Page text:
Clearing the air…and your Arteries: Understanding Dyslipidemia in Stroke
Dyslipidemia is an abnormality in, or abnormal amounts of, lipids and lipoproteins in the blood. Lipoproteins are any complex of fats with protein. Cholesterol is one of the fats that are found in your blood, which makes cell membranes, vitamin D and hormones. Blood lipoproteins (the cholesterol carriers of the body) are classified by density, in accordance with the proportions of protein. There are three classifications: Very low density (VLDL), low density (LDL) and high density (HDL). We will focus on LDL and HDL, which are the two main types of cholesterol. Triglycerides are another type of fat (not a type of cholesterol) found in your blood. High levels of triglycerides are associated with excess weight, excess alcohol consumption and diabetes.
LDL: This lipoprotein is considered “bad.” LDL contains large amounts of cholesterol. High levels of LDL promote the buildup of plaque in artery walls. LDL transports lipids to muscles and fat stores. It is associated with the arterial disease atherosclerosis, which increases your risk of heart disease and stroke.
HDL: This lipoprotein is considered “good.” HDL contains 50% protein and only 20% cholesterol. HDLs help to carry LDL away from artery walls.
What does this mean for you?
High levels of cholesterol and lipids in blood are associated with a higher risk of a vascular event such as stroke or heart attack. Having high cholesterol levels can lead to a buildup of plaque in your artery walls, narrowing your arteries (atherosclerosis). Atherosclerosis makes it more difficult for your blood to flow through your heart and body, which is why you are at an increased risk of heart disease and stroke. People who have had an ischemic stroke or transient ischemic attack (TIA) will have the most benefit from cholesterol lowering medications (statins). An aggressive reduction of LDL is more likely to have a greater benefit than a modest reduction. There is a 20% to 30% relative risk reduction reported in recurrent vascular events for patients that have a history of stroke who are treated with a statin agent.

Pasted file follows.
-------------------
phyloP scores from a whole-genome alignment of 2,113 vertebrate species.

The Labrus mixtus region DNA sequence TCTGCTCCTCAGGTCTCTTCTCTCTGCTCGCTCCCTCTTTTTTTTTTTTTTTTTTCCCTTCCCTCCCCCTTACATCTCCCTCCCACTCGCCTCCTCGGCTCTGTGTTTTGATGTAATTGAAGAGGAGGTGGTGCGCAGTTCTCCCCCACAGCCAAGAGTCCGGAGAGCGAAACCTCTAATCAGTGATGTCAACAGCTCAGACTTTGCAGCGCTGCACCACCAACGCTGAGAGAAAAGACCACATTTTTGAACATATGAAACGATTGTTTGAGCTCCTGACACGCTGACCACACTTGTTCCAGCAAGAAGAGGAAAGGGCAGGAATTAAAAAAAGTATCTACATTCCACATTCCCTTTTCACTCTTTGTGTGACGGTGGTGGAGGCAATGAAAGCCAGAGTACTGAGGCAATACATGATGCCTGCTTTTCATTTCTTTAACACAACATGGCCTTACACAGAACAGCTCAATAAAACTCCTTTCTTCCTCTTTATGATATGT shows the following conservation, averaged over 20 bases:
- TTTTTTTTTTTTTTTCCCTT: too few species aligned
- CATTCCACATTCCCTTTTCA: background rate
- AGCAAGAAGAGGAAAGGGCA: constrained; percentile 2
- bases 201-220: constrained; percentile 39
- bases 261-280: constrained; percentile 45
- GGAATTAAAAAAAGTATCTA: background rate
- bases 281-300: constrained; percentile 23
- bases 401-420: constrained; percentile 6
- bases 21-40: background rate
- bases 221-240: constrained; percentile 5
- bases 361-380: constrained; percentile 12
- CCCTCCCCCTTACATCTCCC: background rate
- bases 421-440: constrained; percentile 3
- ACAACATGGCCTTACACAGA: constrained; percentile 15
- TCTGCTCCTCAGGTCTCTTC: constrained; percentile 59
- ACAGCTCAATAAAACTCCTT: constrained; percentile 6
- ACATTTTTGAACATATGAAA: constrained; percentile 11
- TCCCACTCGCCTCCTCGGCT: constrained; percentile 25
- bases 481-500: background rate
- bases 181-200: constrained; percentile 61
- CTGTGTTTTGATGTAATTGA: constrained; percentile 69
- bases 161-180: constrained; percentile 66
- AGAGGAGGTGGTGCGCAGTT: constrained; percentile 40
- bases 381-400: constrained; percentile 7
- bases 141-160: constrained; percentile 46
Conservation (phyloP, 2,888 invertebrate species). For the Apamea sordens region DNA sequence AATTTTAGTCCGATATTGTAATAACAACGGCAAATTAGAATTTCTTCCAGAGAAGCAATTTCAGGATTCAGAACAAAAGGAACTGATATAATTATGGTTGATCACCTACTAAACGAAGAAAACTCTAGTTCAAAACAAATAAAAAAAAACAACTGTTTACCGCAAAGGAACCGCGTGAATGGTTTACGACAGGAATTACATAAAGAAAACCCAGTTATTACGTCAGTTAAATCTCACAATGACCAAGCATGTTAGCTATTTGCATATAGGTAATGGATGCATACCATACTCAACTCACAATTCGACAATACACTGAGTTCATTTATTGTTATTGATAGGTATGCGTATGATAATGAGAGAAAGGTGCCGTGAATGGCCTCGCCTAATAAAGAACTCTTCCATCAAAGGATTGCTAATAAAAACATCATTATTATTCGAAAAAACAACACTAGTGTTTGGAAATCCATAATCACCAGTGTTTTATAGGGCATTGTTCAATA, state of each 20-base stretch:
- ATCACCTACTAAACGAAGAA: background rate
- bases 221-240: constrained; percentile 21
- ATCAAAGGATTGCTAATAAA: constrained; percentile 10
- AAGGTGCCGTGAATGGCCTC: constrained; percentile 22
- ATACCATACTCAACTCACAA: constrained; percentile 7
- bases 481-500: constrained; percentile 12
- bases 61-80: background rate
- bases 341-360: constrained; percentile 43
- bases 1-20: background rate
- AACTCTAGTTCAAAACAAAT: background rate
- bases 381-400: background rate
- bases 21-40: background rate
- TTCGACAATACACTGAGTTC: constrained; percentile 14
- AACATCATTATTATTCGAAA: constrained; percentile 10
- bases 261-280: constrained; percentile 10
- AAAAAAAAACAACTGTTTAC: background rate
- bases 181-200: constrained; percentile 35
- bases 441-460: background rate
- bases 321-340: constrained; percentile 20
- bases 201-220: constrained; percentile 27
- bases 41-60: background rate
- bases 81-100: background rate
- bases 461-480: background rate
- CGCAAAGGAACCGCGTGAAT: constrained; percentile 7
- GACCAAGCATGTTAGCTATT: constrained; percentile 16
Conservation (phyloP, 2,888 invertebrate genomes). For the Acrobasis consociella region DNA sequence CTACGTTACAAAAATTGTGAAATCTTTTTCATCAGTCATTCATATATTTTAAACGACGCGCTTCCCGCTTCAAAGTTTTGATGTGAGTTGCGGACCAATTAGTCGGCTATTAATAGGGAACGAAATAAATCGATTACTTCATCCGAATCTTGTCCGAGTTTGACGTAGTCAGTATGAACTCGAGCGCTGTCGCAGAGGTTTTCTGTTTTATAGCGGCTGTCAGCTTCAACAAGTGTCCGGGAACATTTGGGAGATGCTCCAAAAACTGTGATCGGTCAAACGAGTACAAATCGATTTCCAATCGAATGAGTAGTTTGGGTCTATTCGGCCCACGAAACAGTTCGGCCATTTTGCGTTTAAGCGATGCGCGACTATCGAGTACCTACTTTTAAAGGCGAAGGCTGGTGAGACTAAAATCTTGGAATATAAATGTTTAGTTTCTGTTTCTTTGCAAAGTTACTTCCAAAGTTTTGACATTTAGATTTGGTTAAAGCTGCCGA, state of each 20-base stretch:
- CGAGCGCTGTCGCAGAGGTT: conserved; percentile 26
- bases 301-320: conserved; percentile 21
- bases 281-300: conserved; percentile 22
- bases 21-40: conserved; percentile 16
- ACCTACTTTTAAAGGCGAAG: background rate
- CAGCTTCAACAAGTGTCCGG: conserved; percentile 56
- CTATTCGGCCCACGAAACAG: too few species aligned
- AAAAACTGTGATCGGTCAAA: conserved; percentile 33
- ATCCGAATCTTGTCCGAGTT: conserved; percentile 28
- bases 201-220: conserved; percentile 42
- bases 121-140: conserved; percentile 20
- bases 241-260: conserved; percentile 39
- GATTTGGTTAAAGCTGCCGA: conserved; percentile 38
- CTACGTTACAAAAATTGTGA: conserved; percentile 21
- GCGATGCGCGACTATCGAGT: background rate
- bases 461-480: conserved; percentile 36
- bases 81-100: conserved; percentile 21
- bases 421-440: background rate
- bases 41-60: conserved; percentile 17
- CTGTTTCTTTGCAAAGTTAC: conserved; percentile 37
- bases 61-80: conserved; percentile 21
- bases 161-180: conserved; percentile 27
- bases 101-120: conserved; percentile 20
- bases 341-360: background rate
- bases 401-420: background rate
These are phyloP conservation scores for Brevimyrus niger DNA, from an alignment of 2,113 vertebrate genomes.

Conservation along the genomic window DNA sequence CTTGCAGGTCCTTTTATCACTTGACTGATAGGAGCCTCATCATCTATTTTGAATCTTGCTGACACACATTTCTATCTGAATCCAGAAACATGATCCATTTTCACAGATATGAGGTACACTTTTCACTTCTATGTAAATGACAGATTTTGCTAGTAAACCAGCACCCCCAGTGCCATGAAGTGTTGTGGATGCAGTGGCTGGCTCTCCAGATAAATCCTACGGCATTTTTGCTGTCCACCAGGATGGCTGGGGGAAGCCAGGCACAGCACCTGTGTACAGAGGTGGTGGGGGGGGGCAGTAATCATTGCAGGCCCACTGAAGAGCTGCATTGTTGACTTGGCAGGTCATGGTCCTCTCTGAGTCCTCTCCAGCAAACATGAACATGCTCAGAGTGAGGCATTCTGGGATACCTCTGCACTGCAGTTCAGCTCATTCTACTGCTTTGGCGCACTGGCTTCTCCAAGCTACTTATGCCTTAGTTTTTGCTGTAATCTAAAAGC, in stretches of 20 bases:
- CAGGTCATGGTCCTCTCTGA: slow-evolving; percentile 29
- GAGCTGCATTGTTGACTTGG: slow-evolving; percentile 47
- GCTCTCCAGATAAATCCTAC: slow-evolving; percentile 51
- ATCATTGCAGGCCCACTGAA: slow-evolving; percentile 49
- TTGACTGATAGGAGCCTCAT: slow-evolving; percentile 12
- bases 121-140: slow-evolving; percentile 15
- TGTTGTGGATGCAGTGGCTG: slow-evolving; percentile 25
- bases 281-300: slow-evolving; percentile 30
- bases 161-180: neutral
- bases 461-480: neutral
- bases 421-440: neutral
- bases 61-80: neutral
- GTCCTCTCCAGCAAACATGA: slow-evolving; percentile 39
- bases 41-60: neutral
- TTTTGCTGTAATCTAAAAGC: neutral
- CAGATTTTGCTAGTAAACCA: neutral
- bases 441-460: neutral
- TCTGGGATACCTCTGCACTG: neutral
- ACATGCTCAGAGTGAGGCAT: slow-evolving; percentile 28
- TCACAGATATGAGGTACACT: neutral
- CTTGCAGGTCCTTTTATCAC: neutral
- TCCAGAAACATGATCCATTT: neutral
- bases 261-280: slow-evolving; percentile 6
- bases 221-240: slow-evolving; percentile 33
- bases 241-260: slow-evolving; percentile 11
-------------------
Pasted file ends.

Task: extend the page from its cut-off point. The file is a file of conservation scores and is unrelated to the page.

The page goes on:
Cholesterol Lowering Drugs
Statins are medications that lower cholesterol and other fats (lipids) in your body. They work by helping to block an enzyme in your liver which helps your body make cholesterol. The slower production of cholesterol signals your liver to absorb more LDL (bad) cholesterol from your bloodstream. Having lower levels of LDL can lead to lower levels of triglycerides and higher HDL (good) cholesterol. Prescribing statins along with a low saturated and trans fat diet will help to control your cholesterol levels. Pravastatin (Pravachol), Rosuvastatin (Crestor), Atorvastatin (Lipitor), Simvastatin (Zocor) and Lovastatin (Mevacor) are all available in Canada.
Cholesterol Absorption Inhibitor Drug
There is only one cholesterol absorption inhibitor drug available in Canada, called Ezetimibe (Zetia). This drug helps to lower total and LDL cholesterol levels by preventing your body from absorbing and storing cholesterol in your liver. It also improves the way that cholesterol is cleared from your blood. This drug, when perscribed is usually in combination with a statin.
Lifestyle Changes You Can Make
- You can reduce your fat intake to <30% of your daily calories.
- You can choose healthy fats such as polyunsaturated and monounsaturated, which are found mainly in vegetable oils, nuts and fish.
- You can limit your intake of saturated fat to less than 7% of your daily calories, which is found mainly in red meat and high-fat dairy products.
- You can avoid trans fats often found in foods made with shortening or partially hydrogenated vegetable oil, including hard margarines, fast foods and many pre-made foods.
- You can use Canada’s Food Guide to plan a healthier diet (more vegetables, fruits and whole grains).
- You can use lower-fat cooking methods such as baking, broiling or steaming and trying to avoid fried food.